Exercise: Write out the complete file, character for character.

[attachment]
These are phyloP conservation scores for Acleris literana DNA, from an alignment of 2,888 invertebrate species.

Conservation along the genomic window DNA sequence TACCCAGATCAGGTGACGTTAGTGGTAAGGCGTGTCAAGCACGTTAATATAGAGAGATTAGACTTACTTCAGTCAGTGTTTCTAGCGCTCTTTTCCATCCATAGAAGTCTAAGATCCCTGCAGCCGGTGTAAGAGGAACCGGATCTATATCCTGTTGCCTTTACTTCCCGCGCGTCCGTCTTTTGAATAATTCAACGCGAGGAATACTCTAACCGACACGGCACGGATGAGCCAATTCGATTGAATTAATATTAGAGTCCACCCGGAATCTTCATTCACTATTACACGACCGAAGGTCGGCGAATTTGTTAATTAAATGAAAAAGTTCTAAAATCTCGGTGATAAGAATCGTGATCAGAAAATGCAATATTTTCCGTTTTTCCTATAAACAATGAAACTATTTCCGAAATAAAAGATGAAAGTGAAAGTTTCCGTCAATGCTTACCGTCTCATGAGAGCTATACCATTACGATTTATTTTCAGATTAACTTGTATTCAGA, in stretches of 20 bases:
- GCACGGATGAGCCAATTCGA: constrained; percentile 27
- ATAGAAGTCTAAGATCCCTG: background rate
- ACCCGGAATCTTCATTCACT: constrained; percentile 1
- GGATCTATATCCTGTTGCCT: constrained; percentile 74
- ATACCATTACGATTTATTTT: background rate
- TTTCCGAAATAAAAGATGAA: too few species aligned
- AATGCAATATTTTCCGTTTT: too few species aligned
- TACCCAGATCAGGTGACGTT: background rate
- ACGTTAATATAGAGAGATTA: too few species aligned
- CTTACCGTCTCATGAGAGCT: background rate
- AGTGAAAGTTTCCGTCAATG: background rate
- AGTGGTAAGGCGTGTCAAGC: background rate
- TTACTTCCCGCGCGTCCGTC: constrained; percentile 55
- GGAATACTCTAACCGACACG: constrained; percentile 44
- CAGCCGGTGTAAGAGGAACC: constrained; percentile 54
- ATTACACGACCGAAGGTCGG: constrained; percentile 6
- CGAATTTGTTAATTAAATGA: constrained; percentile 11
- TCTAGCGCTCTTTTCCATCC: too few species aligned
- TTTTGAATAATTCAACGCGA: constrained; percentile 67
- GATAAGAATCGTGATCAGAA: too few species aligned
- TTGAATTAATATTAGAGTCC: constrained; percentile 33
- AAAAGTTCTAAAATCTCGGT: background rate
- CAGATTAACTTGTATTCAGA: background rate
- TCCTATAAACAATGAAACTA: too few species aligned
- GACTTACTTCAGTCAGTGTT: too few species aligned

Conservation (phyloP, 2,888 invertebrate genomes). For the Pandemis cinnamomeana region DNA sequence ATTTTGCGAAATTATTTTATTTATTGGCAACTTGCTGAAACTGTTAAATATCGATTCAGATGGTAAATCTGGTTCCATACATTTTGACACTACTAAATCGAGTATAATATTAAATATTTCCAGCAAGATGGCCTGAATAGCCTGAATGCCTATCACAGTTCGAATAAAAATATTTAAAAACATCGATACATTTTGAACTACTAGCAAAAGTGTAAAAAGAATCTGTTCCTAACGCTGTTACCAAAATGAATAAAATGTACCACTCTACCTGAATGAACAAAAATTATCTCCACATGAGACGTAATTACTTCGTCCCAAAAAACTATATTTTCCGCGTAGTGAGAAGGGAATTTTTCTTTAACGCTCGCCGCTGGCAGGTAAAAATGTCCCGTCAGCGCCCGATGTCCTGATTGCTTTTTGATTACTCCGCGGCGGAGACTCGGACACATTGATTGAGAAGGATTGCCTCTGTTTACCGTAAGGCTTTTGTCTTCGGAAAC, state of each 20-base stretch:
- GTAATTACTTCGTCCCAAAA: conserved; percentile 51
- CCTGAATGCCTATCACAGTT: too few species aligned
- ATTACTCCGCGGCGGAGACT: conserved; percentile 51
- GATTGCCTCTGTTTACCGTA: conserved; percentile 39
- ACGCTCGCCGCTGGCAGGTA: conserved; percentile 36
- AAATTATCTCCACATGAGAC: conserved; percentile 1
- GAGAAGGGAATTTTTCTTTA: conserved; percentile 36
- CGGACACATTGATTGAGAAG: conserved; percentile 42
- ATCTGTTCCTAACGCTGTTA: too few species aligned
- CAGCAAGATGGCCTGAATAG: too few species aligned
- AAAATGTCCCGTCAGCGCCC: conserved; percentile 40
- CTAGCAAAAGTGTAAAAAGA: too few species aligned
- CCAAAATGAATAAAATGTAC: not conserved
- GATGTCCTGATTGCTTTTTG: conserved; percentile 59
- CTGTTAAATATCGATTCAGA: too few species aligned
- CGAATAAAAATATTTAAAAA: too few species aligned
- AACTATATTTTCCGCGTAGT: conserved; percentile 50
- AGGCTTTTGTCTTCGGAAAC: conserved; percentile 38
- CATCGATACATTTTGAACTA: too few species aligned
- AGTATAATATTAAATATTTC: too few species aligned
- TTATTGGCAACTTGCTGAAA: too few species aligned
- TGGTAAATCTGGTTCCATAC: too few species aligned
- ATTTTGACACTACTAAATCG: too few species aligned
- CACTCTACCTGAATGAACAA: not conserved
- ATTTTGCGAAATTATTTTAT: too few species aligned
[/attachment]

These are phyloP conservation scores for Acleris literana DNA, from an alignment of 2,888 invertebrate species.

Conservation along the genomic window DNA sequence TACCCAGATCAGGTGACGTTAGTGGTAAGGCGTGTCAAGCACGTTAATATAGAGAGATTAGACTTACTTCAGTCAGTGTTTCTAGCGCTCTTTTCCATCCATAGAAGTCTAAGATCCCTGCAGCCGGTGTAAGAGGAACCGGATCTATATCCTGTTGCCTTTACTTCCCGCGCGTCCGTCTTTTGAATAATTCAACGCGAGGAATACTCTAACCGACACGGCACGGATGAGCCAATTCGATTGAATTAATATTAGAGTCCACCCGGAATCTTCATTCACTATTACACGACCGAAGGTCGGCGAATTTGTTAATTAAATGAAAAAGTTCTAAAATCTCGGTGATAAGAATCGTGATCAGAAAATGCAATATTTTCCGTTTTTCCTATAAACAATGAAACTATTTCCGAAATAAAAGATGAAAGTGAAAGTTTCCGTCAATGCTTACCGTCTCATGAGAGCTATACCATTACGATTTATTTTCAGATTAACTTGTATTCAGA, in stretches of 20 bases:
- GCACGGATGAGCCAATTCGA: constrained; percentile 27
- ATAGAAGTCTAAGATCCCTG: background rate
- ACCCGGAATCTTCATTCACT: constrained; percentile 1
- GGATCTATATCCTGTTGCCT: constrained; percentile 74
- ATACCATTACGATTTATTTT: background rate
- TTTCCGAAATAAAAGATGAA: too few species aligned
- AATGCAATATTTTCCGTTTT: too few species aligned
- TACCCAGATCAGGTGACGTT: background rate
- ACGTTAATATAGAGAGATTA: too few species aligned
- CTTACCGTCTCATGAGAGCT: background rate
- AGTGAAAGTTTCCGTCAATG: background rate
- AGTGGTAAGGCGTGTCAAGC: background rate
- TTACTTCCCGCGCGTCCGTC: constrained; percentile 55
- GGAATACTCTAACCGACACG: constrained; percentile 44
- CAGCCGGTGTAAGAGGAACC: constrained; percentile 54
- ATTACACGACCGAAGGTCGG: constrained; percentile 6
- CGAATTTGTTAATTAAATGA: constrained; percentile 11
- TCTAGCGCTCTTTTCCATCC: too few species aligned
- TTTTGAATAATTCAACGCGA: constrained; percentile 67
- GATAAGAATCGTGATCAGAA: too few species aligned
- TTGAATTAATATTAGAGTCC: constrained; percentile 33
- AAAAGTTCTAAAATCTCGGT: background rate
- CAGATTAACTTGTATTCAGA: background rate
- TCCTATAAACAATGAAACTA: too few species aligned
- GACTTACTTCAGTCAGTGTT: too few species aligned

Conservation (phyloP, 2,888 invertebrate genomes). For the Pandemis cinnamomeana region DNA sequence ATTTTGCGAAATTATTTTATTTATTGGCAACTTGCTGAAACTGTTAAATATCGATTCAGATGGTAAATCTGGTTCCATACATTTTGACACTACTAAATCGAGTATAATATTAAATATTTCCAGCAAGATGGCCTGAATAGCCTGAATGCCTATCACAGTTCGAATAAAAATATTTAAAAACATCGATACATTTTGAACTACTAGCAAAAGTGTAAAAAGAATCTGTTCCTAACGCTGTTACCAAAATGAATAAAATGTACCACTCTACCTGAATGAACAAAAATTATCTCCACATGAGACGTAATTACTTCGTCCCAAAAAACTATATTTTCCGCGTAGTGAGAAGGGAATTTTTCTTTAACGCTCGCCGCTGGCAGGTAAAAATGTCCCGTCAGCGCCCGATGTCCTGATTGCTTTTTGATTACTCCGCGGCGGAGACTCGGACACATTGATTGAGAAGGATTGCCTCTGTTTACCGTAAGGCTTTTGTCTTCGGAAAC, state of each 20-base stretch:
- GTAATTACTTCGTCCCAAAA: conserved; percentile 51
- CCTGAATGCCTATCACAGTT: too few species aligned
- ATTACTCCGCGGCGGAGACT: conserved; percentile 51
- GATTGCCTCTGTTTACCGTA: conserved; percentile 39
- ACGCTCGCCGCTGGCAGGTA: conserved; percentile 36
- AAATTATCTCCACATGAGAC: conserved; percentile 1
- GAGAAGGGAATTTTTCTTTA: conserved; percentile 36
- CGGACACATTGATTGAGAAG: conserved; percentile 42
- ATCTGTTCCTAACGCTGTTA: too few species aligned
- CAGCAAGATGGCCTGAATAG: too few species aligned
- AAAATGTCCCGTCAGCGCCC: conserved; percentile 40
- CTAGCAAAAGTGTAAAAAGA: too few species aligned
- CCAAAATGAATAAAATGTAC: not conserved
- GATGTCCTGATTGCTTTTTG: conserved; percentile 59
- CTGTTAAATATCGATTCAGA: too few species aligned
- CGAATAAAAATATTTAAAAA: too few species aligned
- AACTATATTTTCCGCGTAGT: conserved; percentile 50
- AGGCTTTTGTCTTCGGAAAC: conserved; percentile 38
- CATCGATACATTTTGAACTA: too few species aligned
- AGTATAATATTAAATATTTC: too few species aligned
- TTATTGGCAACTTGCTGAAA: too few species aligned
- TGGTAAATCTGGTTCCATAC: too few species aligned
- ATTTTGACACTACTAAATCG: too few species aligned
- CACTCTACCTGAATGAACAA: not conserved
- ATTTTGCGAAATTATTTTAT: too few species aligned